At the end of a modest strip mall in Loveland —which also houses a brightly lit Subway franchise, an unoccupied storefront, a weight-loss center and a Chinese restaurant — sits Roberto's International and American Cuisine. Roberto Villalba and his wife, Bunny, opened their restaurant in September 2006.
Originally from Colombia, Villalba previously worked as a Cincinnati-based engineer and salesman. This is his first attempt at the restaurant business.
For such an inauspicious spot, the Villalbas have made every effort to give Roberto's an elegant ambiance. The walls are painted a relaxing coral, the bar is well-stocked, non-intrusive music plays in the background and the tables are not placed too closely to each other. Glass partitions between the bar and the dining area are decorated with silhouettes of continental landmasses. I think I am seated opposite South America, but from this angle it could easily be central Asia.
Villalba's menu states: "We searched the world over (and lived in a few spots ourselves) to bring you one-of-a-kind dishes and tapas from Spain, Latin America, the Caribbean, Eastern and Western Europe, the Mediterranean and America."
Mission statements like these always unnerve me a little.
When restaurants try to offer everything, they often succeed in doing nothing well. Only Africa, Asia, the Antarctic and outer space aren't covered by this extensive menu. I'm expecting it to weigh at least 30 pounds and be wheeled to our table on a motorized cart, but I'm surprised and relieved to find that Roberto's represents all of these countries and regions with a small and manageable menu. Included are South American items, steaks, paellas and fish and pasta dishes.
For appetizers, we select Empanadas ($6.50) and a Sampler Plate ($6.99) that combines fried green plantain, or patacones, fried ripe plantains, or maduros, and yucca fries, served with homemade salsa.
The empanadas are deliciously flavorful, tightly packed with ground beef and pork seasoned and mixed with vegetables. The salsa is light and tastes fresh, perfectly complementing the flaky-crisp dough of the empanadas. The patacones are an unfamiliar savory treat, and they arrive at the table as flattened and battered disc-shaped patties of seasoned plantain. The maduros taste like sweetened pieces of gently cooked banana, coated in a simple light syrup. The yucca fries are satisfyingly chunky, like thickly cut steak fries.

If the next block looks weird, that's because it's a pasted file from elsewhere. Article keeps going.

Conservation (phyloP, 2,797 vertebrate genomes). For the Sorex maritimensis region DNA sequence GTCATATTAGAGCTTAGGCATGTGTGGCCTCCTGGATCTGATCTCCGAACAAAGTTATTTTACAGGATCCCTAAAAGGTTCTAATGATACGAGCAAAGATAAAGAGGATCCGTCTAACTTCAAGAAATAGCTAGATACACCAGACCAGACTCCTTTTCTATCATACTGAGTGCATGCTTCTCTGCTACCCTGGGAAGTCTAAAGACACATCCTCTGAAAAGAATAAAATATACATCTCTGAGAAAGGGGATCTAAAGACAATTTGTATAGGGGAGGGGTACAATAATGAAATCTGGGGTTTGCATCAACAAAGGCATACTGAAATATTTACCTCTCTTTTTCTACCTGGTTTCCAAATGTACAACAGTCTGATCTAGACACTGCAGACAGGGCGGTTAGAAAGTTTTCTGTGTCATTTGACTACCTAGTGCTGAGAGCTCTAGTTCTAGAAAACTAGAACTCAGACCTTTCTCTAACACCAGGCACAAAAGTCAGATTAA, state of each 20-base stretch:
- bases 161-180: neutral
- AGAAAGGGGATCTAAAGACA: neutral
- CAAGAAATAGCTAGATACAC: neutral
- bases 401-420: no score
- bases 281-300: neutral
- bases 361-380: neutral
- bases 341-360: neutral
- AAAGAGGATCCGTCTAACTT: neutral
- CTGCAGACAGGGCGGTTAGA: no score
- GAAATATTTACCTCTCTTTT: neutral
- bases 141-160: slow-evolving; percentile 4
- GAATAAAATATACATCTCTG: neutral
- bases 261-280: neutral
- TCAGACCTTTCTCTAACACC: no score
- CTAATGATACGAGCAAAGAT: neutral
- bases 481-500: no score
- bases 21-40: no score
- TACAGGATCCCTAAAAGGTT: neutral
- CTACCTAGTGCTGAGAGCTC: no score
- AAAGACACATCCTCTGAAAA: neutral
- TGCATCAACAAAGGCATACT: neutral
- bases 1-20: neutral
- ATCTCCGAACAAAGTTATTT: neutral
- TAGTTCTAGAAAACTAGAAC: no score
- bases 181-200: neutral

For entrées, we select the Paella Valenciana ($19.99), the Cioppino ($17.95) and the Beef Stroganoff ($17.99), sharing a side order of Asparagus ($4), which is served with Dijon mustard citrus vinaigrette. Here, the results are a little more mixed. The paella is delicious and flavorful, a heaped and generous order of slow-cooked rice filled with roasted red peppers, pork, chicken, spicy pieces of chorizo sausage, shrimp and clams served in their shells.
The beef stroganoff is served with a thick Portobello and shiitake mushroom gravy and a portion of shoestring potatoes heaped in the middle. It is a wonderful dish, but my dining companion finds the mushroom flavor of the gravy a little overpowering after a while. The few spoonfuls I sample are definitely worthy of another visit to Roberto's.
The cioppino, however, is disappointing. Instead of a rich Italian fish stew, the cioppino here is served as a pasta dish, and the penne pasta sits in a thin watery broth that doesn't carry much flavor to it. There are clams, mussels, and shrimp but little character, and it goes mostly untouched. The asparagus side dish is wilted and sad-looking, and we regret not ordering another portion of the delicious yucca fries.
An hour or so later, we order a serving of Tres Leches ($4.99) and a serving of Double Chocolate Cheesecake ($4.99) for dessert, along with a cup of coffee each. Tres leches is a traditional Spanish dessert of three-layered white cake and peaches, and it is a delicious and light treat. The cheesecake is not remarkable and is almost certainly store-bought.
Overall, the food at Roberto's is not overwhelming, but the menu is adventurous and unusual, which is all too rare in Cincinnati, especially the northern suburbs. More importantly, the atmosphere is comfortable, intimate and cozy, and this is perhaps the most rewarding and unexpected part of dining at Roberto's.
As I turn into the parking lot from Loveland-Miami Road and drive past the neon strip mall displays of Timmy's Wok and the bustling Subway, it's hard to imagine that my dining experience will feel like anything other than dining in an anonymous restaurant located at the poorly lit end of a strip mall somewhere, roughly, in the middle of nowhere.
Somehow, once you've walked through the door, Roberto and Bunny Villalba manage to make their dining space seem like much more than that, and for that it is worth a visit. ©
Go: 784 Loveland-Miami Road, Miami Township
Hours: 5-10:30 p.m. Tuesday-Saturday
Prices: Moderate to expensive
Payment: MasterCard and Visa
Red Meat Alternatives: Salads and seafood dishes
Accessibility: Fully accessible